In June 2017, Trump directed White House counsel Don McGahn to tell the then-acting attorney general that Mueller had conflicts of interest and must be removed, the report said.

It also said there was "substantial evidence" that Trump fired James Comey as FBI director in 2017 due to his "unwillingness to publicly state that the president was not personally under investigation."

Mueller cited "some evidence" suggesting Trump knew about former national security adviser Michael Flynn's controversial calls with the Russian ambassador to the United States before Trump took office, but evidence was "inconclusive" and could not be used to establish intent to obstruct.

The report said Trump directed former campaign manager Corey Lewandowski to ask former Attorney General Jeff Sessions to say the Russia investigation was "very unfair."            

Before the report's release, Barr gave a news conference at the Justice Department as he sought to shape the narrative on the document's findings.

One of a handful of people to have seen the report before its release, Barr emphasized, as he had said last month, that Mueller did not conclude there was collusion between Trump's campaign and Moscow.

"President Trump faced an unprecedented situation. As he entered into office and sought to perform his responsibilities as president, federal agents and prosecutors were scrutinizing his conduct before and after taking office and the conduct of some of his associates," Barr said.

Barr seemed to offer cover for Trump's actions by saying the report acknowledges that "there is substantial evidence to show that the president was frustrated and angered by a sincere belief that the investigation was undermining his presidency, propelled by his political opponents, and fueled by illegal leaks."

Mueller's team did not issue a subpoena to force Trump to give an interview to the special counsel because it would have created a "substantial delay" at a late stage in the investigation, the report said.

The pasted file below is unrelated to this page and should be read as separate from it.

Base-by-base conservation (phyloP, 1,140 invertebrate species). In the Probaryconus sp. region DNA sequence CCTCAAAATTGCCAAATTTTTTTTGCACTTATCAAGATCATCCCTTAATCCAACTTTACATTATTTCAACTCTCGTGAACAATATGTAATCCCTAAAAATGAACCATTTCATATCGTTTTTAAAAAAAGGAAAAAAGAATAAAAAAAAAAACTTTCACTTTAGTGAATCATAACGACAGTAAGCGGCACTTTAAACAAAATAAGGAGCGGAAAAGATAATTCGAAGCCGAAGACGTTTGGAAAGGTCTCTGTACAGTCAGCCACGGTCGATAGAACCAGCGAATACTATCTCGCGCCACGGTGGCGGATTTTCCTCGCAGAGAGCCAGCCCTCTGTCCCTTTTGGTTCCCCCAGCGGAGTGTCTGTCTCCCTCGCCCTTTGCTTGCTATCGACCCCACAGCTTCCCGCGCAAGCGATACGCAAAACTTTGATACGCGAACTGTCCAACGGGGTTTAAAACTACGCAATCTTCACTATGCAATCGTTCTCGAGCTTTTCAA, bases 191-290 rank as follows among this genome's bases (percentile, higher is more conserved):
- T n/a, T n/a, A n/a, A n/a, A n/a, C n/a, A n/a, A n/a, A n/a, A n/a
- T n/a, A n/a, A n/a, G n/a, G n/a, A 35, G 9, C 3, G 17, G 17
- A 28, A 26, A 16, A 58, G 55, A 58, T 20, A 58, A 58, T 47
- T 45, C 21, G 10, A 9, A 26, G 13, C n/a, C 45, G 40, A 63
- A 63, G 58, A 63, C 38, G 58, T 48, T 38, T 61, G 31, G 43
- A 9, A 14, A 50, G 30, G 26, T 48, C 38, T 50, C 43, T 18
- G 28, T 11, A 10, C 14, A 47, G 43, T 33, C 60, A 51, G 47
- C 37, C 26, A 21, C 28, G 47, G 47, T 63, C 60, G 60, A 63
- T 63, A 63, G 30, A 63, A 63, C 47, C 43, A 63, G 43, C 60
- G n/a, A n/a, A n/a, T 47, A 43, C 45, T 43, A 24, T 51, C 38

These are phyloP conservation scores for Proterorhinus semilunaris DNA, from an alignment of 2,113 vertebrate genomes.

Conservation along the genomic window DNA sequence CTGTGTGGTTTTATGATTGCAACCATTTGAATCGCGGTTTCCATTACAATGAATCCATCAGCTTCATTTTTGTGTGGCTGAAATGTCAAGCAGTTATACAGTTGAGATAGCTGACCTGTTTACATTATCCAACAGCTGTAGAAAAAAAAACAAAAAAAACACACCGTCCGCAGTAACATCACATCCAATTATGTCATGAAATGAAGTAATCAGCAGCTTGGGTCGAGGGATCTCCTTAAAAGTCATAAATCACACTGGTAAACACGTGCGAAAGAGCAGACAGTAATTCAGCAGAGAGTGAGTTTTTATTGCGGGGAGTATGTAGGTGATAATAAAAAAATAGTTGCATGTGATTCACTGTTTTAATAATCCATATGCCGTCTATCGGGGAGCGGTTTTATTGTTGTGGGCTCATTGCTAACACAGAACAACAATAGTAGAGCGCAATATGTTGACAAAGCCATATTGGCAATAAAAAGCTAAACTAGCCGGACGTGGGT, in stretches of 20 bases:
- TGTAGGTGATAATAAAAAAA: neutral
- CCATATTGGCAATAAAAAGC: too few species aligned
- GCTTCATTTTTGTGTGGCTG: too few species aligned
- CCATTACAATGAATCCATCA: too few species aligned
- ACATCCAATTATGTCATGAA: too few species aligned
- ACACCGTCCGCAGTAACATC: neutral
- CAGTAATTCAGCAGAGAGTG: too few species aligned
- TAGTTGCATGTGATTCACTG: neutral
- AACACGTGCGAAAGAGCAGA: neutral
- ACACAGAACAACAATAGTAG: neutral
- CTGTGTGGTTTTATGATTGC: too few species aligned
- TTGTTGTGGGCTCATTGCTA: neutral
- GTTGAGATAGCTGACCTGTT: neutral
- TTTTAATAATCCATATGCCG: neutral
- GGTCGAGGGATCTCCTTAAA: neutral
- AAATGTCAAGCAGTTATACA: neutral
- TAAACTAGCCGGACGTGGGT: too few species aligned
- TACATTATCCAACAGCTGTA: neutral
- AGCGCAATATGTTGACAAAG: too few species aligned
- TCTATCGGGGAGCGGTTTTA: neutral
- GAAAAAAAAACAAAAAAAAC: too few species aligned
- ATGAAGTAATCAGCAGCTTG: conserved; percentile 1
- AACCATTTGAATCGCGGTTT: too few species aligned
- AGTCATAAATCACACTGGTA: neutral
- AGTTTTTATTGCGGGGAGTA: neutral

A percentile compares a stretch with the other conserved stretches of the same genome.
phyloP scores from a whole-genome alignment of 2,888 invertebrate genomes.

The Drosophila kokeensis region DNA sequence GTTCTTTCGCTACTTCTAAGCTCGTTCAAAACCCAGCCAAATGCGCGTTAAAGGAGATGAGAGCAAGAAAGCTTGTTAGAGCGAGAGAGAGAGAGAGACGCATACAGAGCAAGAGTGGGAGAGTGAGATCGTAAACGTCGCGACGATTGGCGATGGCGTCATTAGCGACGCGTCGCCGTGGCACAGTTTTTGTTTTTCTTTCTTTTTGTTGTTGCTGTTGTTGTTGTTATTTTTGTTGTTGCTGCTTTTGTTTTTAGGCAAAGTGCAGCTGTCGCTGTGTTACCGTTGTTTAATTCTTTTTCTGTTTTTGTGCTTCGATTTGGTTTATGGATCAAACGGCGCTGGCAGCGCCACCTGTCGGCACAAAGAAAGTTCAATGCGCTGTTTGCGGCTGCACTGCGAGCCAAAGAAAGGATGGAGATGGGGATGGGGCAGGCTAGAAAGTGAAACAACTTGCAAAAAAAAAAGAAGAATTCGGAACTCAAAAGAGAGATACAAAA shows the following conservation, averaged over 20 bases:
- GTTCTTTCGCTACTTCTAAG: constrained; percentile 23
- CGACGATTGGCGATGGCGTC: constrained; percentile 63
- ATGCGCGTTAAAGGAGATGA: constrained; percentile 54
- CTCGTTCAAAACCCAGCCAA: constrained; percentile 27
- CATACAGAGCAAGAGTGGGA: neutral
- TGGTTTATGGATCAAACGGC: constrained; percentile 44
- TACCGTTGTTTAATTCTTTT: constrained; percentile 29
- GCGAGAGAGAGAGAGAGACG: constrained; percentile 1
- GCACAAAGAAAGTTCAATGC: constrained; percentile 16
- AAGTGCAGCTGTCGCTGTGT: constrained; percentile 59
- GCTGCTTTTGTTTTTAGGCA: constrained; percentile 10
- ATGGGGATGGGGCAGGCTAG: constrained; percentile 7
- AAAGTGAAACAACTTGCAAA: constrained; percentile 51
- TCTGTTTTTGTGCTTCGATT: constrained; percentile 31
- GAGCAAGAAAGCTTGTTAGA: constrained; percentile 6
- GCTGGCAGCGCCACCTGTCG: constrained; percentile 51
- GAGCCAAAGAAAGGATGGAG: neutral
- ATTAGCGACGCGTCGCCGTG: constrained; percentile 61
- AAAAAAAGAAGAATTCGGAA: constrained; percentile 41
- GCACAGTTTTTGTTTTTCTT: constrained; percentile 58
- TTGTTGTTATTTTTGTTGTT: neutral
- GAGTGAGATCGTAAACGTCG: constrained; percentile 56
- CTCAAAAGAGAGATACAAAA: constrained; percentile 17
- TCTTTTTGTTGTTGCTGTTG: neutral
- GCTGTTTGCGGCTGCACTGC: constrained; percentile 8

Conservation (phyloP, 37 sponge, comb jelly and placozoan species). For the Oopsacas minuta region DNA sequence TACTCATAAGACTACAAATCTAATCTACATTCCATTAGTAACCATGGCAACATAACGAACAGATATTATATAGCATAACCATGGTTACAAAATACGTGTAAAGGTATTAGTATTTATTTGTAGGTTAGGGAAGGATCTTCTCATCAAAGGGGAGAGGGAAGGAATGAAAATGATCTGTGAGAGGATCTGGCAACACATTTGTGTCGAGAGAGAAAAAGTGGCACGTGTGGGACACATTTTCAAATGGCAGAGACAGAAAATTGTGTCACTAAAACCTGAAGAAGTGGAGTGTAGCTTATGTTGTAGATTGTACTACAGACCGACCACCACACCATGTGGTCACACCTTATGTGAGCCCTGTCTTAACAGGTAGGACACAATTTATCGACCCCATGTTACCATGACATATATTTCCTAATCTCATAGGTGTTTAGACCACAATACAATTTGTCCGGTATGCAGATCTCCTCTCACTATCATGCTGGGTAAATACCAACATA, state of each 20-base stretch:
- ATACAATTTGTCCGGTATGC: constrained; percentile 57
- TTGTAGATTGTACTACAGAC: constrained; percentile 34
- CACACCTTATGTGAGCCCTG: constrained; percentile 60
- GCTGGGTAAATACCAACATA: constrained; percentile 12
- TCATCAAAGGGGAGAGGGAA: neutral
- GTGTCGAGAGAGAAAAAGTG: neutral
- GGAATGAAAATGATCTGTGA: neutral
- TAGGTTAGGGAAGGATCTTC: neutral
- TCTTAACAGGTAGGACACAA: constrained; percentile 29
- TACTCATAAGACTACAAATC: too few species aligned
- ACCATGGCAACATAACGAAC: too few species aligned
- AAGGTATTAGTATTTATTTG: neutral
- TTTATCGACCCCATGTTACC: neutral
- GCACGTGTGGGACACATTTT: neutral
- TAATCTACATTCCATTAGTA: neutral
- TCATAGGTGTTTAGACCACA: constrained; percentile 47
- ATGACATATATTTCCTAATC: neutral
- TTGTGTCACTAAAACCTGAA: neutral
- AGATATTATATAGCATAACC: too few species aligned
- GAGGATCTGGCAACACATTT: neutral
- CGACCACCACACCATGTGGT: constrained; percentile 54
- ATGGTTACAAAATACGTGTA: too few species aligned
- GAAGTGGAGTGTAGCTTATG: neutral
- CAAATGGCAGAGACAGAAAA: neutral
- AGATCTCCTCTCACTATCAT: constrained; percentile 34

It said Mueller accepted the longstanding Justice Department view that a sitting president cannot be indicted on criminal charges, while still recognizing that a president can be criminally investigated.

The report also cited Trump's repeated efforts to convince Sessions to resume oversight of the probe after he had recused himself because of his own prior contacts with Russia's ambassador to the United States.

Mueller said evidence he collected indicates that Trump intended to encourage his former campaign chairman, Paul Manafort, not to cooperate with the investigation and that the evidence supports the idea that Trump wanted Manafort to believe that he could receive a presidential pardon.

The report said the special counsel's team determined there was a "reasonable argument" that the president's son, Donald Trump Jr., violated campaign finance laws, but did not believe they could obtain a conviction.

By Sarah N. Lynch and Andy Sullivan/Reuters

Reporting by Sarah N. Lynch and Andy Sullivan; Additional reporting by David Morgan, Doina Chiacu, Susan Cornwell, Richard Cowan, Amanda Becker, Jan Wolfe, Nathan Layne, Karen Freifeld and Makini Brice; Writing by Will Dunham, Editing by Alistair Bell.